How Fast Does Fitness Fade

Everyone knows that fitness takes consistency and self-discipline, with weeks or months of hard work needed before the benefits of exercise are recognised. What's not so clear, however, is just how long these benefits stick around once you've taken your foot off the fitness pedal. How fast does fitness fade? Can you have large gaps and still benefit from past work? What is the point in doing all this cardio if it just goes away in time?

Whether you're an ultra-marathon runner, a regular gym-goer, or someone who walks a few times a week, you're likely to lose half of your fitness if you don't train for a week. That's right, while it takes weeks to feel the benefits of regular exercise, according to sports scientist Tony Boutagy, "You're only as good as your last training session, [meaning] you only get health benefits from a session for up to about 48 hours afterwards." Nigel Stepto, associate professor in exercise physiology at Victoria University, agrees, saying "Of course the marathon runner's fitness would still be greater than someone whose main exercise is walking - they were fitter in the first place. But after a week of no training, both would be half as fit as they were the last time they worked out."

However, while no-one is immune to this deconditioning effect, it's not time to give up hope just yet. There is some evidence suggesting that fitter people who have been exercising for longer hold onto their fitness longer than those just starting out, with some forms of fitness more immune to fading than others. For example, while cardio fitness levels drop off very quickly when you take a break, aerobic fitness is only one component of overall fitness along with flexibility/balance and musculoskeletal strength.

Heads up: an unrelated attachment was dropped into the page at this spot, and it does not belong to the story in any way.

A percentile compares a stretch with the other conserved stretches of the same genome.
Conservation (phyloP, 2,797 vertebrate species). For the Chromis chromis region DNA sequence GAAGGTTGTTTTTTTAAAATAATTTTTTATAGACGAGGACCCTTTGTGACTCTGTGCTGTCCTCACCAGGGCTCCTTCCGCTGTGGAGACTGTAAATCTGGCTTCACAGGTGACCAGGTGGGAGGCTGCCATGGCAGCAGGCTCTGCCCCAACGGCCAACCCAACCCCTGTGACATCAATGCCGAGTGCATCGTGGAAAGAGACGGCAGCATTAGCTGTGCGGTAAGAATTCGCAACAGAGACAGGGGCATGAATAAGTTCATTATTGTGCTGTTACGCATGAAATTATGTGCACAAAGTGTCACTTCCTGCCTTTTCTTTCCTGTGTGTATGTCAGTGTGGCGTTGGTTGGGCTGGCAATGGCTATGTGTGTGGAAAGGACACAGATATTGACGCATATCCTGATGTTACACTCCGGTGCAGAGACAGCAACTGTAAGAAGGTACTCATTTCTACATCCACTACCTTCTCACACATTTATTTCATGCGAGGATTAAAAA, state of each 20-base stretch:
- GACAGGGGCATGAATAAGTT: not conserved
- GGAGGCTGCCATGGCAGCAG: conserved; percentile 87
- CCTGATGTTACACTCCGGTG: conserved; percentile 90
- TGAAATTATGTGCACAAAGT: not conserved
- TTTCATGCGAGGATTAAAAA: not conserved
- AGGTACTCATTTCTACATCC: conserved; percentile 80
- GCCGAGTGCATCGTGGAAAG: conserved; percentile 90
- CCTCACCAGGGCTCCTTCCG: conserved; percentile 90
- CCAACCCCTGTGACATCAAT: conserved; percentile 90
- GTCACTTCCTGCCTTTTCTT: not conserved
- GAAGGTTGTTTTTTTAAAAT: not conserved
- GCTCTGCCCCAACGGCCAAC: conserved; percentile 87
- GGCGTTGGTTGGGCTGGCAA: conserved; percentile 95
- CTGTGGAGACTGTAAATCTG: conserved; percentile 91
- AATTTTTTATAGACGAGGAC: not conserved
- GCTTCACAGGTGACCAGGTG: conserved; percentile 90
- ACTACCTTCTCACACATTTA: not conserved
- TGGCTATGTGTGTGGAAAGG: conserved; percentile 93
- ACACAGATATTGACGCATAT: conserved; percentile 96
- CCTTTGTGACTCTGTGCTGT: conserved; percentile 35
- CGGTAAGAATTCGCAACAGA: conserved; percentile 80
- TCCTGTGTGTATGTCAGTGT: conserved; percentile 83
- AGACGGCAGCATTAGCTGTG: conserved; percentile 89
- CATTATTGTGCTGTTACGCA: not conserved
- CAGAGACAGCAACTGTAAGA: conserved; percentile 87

Aerobic fitness describes the ability of your lungs, heart, and blood vessels to take in oxygen and transport it to your muscles. This is necessary to produce energy for body movement, with the heart needing to work harder when you lose fitness in order to get enough blood and oxygen to your deconditioned muscles. After a prolonged break, there is a higher demand for the blood to bring oxygen and remove carbon dioxide, meaning it's much harder to perform the exact same exercise session as before.

Muscle strength is also compromised after a long break, although it fades slower than aerobic fitness. According to Dr Boutagy, "You lose the cross-sectional surface area of your type two muscle fibres... Muscle fibres have a genetic size to them. If you go below that size, they self-destruct and turn into connective tissue... within two weeks you'll probably start to show a 7-10% loss in strength levels... Most data suggests that you'll lose at least 70% of the adaptation you've built through exercise after about three months." Balance and flexibility also stick around much longer than cardio fitness, although once again, nothing is immune to inactivity.

If you're starting from scratch when it comes to fitness, there is some good news. "The further you are from your fitness potential , the more profound your results will be in the first 12 weeks," Dr Boutagy said, adding "Studies are unanimous that beginners can pretty much double their strength within this time... In terms of cardio, most studies show that within three to four weeks you can improve your VO2 [your maximum rate of oxygen consumption] somewhere between 20% and 30% using interval training,"


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